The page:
European readers who visit with their doctors have a good chance of seeing an iPad in use during their appointments. According to a new survey of physicians, 26 percent of 1,207 practicing physicians in Germany, France, Spain, Italy and the UK said that they own an iPad and spend 27 percent of their work online time using the iPad.
Manhattan Research carried out the Taking the Pulse Europe study in the fourth quarter of 2011, and found that 40 percent of doctors surveyed plan to purchase an iPad within the next six months. The adoption rate of iPad usage is the same for primary care physicians (general practitioners and doctors of internal and family medicine) and specialists (ophthalmologists, rheumatologists, etc...).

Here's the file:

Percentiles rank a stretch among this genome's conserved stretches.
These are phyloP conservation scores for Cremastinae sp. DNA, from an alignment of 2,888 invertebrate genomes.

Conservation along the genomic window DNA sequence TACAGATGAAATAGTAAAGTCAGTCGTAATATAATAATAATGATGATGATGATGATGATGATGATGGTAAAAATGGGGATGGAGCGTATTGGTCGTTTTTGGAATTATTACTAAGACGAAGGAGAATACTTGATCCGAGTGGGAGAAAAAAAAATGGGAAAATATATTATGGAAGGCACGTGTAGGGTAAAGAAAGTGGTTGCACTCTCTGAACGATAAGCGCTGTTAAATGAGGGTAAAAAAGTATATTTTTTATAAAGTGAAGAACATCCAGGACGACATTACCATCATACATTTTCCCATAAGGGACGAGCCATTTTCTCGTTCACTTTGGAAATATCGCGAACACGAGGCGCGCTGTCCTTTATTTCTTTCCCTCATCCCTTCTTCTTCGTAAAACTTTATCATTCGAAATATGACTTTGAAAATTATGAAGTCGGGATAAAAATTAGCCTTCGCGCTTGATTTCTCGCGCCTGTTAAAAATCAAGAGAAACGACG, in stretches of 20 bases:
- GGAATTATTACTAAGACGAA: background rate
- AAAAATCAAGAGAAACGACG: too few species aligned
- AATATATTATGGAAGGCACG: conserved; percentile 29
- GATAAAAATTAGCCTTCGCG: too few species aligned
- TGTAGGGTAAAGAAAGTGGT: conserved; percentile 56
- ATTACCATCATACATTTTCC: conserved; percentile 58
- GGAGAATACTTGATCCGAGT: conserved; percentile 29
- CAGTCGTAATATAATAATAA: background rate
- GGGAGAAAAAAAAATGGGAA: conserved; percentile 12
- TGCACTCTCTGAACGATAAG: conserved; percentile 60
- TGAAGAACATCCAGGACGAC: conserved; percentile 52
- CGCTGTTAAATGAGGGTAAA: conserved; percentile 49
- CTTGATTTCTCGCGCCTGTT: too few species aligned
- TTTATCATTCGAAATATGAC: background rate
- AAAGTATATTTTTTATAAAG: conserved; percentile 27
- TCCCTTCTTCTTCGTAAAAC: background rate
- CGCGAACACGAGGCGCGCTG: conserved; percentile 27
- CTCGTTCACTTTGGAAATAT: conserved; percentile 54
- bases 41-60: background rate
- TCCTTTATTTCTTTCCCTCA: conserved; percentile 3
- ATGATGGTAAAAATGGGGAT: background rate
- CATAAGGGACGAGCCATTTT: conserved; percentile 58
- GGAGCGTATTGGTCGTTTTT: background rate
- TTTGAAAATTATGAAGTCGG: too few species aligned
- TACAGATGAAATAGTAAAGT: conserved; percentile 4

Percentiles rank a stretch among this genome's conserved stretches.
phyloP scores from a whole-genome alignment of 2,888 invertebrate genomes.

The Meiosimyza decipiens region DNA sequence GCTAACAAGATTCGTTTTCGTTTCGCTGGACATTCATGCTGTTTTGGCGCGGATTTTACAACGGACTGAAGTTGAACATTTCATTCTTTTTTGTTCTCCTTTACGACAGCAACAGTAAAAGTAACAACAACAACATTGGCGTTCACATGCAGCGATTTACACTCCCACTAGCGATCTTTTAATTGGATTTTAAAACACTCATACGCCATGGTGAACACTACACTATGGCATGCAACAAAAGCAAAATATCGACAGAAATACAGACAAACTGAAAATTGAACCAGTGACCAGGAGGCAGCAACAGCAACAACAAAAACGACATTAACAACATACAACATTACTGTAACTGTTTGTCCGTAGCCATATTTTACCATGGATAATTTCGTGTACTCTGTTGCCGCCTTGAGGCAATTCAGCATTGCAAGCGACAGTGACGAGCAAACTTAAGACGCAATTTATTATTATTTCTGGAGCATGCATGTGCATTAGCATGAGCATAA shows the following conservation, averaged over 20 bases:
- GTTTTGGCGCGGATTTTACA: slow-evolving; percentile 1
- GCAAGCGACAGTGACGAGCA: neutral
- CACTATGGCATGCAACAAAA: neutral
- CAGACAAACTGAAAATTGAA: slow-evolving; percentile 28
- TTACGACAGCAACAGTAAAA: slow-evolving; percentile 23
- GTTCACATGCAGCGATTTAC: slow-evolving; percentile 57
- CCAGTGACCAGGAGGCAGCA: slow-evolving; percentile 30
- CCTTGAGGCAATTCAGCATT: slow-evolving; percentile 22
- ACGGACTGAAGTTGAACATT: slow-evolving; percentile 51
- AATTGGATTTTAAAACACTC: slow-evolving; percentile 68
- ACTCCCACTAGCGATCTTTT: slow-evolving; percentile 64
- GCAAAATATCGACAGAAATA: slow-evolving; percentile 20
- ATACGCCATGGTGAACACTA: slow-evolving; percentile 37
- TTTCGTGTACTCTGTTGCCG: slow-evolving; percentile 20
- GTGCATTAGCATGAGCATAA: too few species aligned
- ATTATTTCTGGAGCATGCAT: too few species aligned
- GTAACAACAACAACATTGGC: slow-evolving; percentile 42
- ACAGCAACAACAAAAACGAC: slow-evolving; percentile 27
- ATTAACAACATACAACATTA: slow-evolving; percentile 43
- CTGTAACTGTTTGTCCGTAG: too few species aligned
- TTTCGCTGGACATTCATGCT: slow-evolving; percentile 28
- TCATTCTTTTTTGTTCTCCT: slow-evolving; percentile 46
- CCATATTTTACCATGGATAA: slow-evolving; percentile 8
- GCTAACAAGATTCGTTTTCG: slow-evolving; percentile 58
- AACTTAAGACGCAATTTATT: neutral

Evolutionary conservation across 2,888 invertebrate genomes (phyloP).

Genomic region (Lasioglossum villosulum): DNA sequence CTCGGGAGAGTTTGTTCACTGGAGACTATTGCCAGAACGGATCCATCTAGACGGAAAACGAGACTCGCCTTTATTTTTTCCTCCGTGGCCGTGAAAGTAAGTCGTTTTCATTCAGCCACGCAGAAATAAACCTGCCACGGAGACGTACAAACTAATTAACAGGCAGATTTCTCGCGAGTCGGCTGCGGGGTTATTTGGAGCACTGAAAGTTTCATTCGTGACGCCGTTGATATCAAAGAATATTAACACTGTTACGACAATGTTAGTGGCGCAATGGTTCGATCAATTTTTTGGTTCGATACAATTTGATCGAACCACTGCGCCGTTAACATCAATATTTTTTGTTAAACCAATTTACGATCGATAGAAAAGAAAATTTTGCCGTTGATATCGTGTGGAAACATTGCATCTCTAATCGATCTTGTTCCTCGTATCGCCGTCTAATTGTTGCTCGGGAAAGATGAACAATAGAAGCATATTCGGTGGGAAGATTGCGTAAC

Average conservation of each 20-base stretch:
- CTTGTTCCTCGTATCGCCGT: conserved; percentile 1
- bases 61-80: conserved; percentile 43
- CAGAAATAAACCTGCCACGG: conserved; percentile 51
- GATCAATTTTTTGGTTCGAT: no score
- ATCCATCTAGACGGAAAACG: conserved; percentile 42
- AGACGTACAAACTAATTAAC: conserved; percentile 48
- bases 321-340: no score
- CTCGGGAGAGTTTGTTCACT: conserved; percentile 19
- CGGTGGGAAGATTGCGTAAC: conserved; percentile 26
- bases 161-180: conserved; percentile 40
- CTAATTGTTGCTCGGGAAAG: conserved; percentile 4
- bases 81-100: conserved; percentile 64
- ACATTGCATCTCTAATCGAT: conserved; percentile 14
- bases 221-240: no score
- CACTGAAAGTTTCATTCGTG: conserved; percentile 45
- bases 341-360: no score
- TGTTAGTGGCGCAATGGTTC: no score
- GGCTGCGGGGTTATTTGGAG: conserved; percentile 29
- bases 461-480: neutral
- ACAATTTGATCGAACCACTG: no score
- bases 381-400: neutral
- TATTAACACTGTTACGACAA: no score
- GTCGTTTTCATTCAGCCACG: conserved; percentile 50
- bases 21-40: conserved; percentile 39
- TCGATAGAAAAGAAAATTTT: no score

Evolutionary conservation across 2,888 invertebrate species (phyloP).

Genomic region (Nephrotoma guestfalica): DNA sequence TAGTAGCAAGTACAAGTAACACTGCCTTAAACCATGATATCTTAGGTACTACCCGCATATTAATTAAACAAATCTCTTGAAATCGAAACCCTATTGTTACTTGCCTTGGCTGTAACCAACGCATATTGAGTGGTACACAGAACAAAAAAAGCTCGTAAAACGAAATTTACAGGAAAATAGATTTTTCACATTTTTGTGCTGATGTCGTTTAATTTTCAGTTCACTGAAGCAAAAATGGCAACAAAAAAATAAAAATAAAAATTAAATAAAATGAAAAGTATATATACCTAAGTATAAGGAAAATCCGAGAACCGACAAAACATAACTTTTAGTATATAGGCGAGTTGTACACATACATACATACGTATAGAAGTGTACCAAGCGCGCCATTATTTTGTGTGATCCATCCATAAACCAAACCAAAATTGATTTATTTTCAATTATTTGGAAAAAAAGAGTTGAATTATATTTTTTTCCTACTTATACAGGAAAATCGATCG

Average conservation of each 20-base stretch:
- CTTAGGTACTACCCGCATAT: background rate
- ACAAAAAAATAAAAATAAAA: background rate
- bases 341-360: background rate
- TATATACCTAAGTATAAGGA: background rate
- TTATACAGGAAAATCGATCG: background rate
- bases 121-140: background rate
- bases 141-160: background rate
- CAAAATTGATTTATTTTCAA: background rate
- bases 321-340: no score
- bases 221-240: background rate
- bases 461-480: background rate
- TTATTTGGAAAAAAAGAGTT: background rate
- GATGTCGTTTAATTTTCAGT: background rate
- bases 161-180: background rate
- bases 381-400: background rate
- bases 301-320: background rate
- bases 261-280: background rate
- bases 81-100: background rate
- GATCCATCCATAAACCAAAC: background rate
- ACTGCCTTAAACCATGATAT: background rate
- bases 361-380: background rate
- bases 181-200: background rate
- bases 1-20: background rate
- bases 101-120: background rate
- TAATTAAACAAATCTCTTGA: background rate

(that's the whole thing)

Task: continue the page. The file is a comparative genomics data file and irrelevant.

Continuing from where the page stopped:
What are all of these doctors using their iPads for? The survey showed that they're using them primarily to browse medical articles on the web, watch videos, and look up information. The European doctors are also showing a lot of interest in "using iPads to manage and educate their patients."
An article in pharmaceutical blog PMLiVe noted that some large companies like AstraZeneca, Jannsen, and Vertex have created iPad-specific apps targeting healthcare professionals, but that Pfizer had to pull an iPhone app last autumn when errors were found in its Rheumatology Calculator. The situation brought up the question of whether or not pharmaceutical apps should be considered as medical devices, which could slow down the development of new and useful apps in the future.
- Key specs
- Reviews • 12
- Form factor Tablet
- Operating system iOS (8)
- Screen size 9.7 inches
- Storage type Internal storage (16 GB, Flash)
- Maximum battery life Up to 10 hours
- Dimensions 9.4 x 6.6 x 0.24 in
- Weight 0.96 lb
- Announced 2014-10-16